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Published on 04/11/2016
Published on 11/19/2015
News Is Like Fake Diamonds
11/06/2017 - 14h18
PAULA CESARINO COSTA
A journalist receives a ten-second video which shows a dying woman apparently being molested. Aware that the images are circulating on social networks, he immediately produces an indignant news report which is published in the Indian newspaper "The Hindu".
The news story was based upon a false interpretation, which was pointed out by the newspaper's Ombudsman. "When indignation trumps verification", summarized A.S. Panneerselvan. A longer version of the video made it clear that the man was trying to help a wounded woman.
The newspaper's editor assumed responsibility for the mistake, published an apology, removed the text from the publication's electronic pages and created a group to review sensitive stories before publishing them.
The episode illustrates the fact that questioning journalistic practices is a worldwide phenomenon.
Panneerselvan was the host of the annual ONO (Organization of News Ombudsmen) conference, which was held in Chennai, India, at the end of October. For five days, Ombudsmen, Public Editors, reader advocates and scholars from 15 countries spread out over more than four continents discussed the growing lack of confidence in the media and the many challenges and dangers arising from the massive propagation of fake news.
At the conference, a rich study of digital media consumption habits in 36 countries conducted by the Reuters Institute/University of Oxford was released.
One of the most alarming findings was the revelation that only 40% of readers believe that traditional media manages to disassociate fact from rumor. The research coordinator, Ramus Kleis Nielsen, confirmed that the degree of confidence in news organizations and trust in the news itself decreases as polarization increases in societies. "Many of the groups heard from revealed that they were aware that the vast majority of fake news stories are generated by political interests".
In the opinion of the current ONO President, Esther Enkin, the discussions regarding fake news and false equivalency (treating themes with different levels of importance with equal journalistic weight) are core questions for any Ombudsman. "Organizations that prove and demonstrate transparency and responsibility will increase their level of trust", said Enkin, Ombudsman for CBC, the Canadian Public Broadcasting Corporation.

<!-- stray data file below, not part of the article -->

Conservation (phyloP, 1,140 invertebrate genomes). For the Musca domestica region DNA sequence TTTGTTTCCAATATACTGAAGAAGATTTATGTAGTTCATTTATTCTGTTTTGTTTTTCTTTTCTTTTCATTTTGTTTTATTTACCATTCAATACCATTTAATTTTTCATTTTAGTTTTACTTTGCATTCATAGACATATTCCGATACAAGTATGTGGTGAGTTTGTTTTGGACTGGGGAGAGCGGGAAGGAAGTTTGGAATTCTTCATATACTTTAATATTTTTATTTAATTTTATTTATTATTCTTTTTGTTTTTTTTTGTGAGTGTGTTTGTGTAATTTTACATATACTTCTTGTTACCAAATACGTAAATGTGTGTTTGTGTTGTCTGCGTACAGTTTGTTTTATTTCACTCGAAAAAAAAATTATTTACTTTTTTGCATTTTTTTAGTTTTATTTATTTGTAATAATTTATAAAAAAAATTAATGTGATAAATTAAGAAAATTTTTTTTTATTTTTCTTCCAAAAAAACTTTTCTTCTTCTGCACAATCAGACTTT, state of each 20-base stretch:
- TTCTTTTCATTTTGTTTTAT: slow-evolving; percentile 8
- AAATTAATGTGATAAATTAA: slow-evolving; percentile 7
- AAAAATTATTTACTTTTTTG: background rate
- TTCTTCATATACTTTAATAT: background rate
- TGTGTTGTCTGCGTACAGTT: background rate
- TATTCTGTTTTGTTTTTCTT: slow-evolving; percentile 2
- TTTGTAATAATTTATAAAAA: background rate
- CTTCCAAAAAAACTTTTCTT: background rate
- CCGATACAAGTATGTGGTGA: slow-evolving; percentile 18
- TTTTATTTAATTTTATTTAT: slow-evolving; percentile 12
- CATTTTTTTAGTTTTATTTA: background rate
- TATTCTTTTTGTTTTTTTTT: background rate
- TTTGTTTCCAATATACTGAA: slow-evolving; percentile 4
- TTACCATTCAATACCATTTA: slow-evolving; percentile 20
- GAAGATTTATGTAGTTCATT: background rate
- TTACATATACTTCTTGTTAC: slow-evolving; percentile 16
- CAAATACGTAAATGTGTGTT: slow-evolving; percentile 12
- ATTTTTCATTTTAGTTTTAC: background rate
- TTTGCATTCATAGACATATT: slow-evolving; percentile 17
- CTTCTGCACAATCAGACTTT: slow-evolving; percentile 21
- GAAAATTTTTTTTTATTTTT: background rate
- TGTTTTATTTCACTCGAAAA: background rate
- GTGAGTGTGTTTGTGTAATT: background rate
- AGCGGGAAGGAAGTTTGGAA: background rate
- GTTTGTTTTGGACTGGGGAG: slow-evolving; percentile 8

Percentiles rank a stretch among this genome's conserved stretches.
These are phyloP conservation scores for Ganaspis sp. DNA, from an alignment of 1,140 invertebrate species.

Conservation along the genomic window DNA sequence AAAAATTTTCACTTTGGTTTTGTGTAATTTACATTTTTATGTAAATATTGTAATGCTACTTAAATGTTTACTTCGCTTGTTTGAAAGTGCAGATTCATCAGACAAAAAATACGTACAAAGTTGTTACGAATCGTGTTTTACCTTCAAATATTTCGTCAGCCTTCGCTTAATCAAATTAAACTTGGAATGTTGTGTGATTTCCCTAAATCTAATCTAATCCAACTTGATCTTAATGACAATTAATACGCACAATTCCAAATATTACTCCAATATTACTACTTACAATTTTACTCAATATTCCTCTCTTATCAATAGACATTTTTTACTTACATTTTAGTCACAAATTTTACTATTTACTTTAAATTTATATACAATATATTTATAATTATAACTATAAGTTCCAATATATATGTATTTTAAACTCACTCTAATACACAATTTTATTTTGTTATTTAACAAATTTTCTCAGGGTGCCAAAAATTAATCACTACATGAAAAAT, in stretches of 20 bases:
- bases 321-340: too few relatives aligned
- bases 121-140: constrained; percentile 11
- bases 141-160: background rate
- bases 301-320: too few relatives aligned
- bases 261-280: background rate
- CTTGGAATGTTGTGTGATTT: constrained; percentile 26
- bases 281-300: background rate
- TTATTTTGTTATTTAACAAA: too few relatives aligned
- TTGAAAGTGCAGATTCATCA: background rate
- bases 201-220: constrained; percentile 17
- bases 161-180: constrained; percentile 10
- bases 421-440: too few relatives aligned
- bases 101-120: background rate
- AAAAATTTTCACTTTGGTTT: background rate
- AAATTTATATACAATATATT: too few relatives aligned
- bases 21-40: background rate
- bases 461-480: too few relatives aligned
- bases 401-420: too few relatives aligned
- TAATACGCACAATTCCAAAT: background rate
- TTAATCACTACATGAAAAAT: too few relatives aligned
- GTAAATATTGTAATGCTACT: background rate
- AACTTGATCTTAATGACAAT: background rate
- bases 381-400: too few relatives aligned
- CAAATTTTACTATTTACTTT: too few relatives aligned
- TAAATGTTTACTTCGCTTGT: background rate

In the opening session of the debate on fake news, Ignza Staud, Ombudsman for the Swedish group Tamedia, pointed out that fake news had already been circulating hundreds of years ago, like that of the Egyptian Pharaoh Ramses II, who ordered scenes of a military victory that didn't take place to be engraved on the walls of a temple.
Staud emphasized that the current definition of fake news is more and more fluid, mixing bad faith, errors and political and economic opportunism together in the same package.
The Reuters Institute study provided an insight into what the public today associates with the expression "fake news". Readers consider it to be everything from satirical publications to camouflaged advertising, including political advertising and propaganda as well as superficial and sensationalist journalism.
Ignaz Staud cited a phrase from Margaret Sullivan, the former Public Editor for The New York Times, who believes that the expression has lost its meaning due to a lack of precision. Sometimes, it simply means news that a certain observer doesn't want to hear. "[We have to] call a lie a lie. Call a hoax a hoax. Call a conspiracy theory by its rightful name. To refer to all of this as fake news is way too imprecise", Sullivan declared.
Fake news stores are like fake diamonds: They fool those who don't know how to recognize a fake jewel, but their brilliance fractures like graphite when exposed to the light.
The International Ombudsmen Conference did not seek to draw conclusions, but rather to gather experiences, share analyses and discuss new procedures that strengthen the quality of journalism, and consequently, reader trust. The world's primary news organizations are dedicated to such a project because they have concluded that it embodies the reason for their existence.
Translated by LLOYD HARDER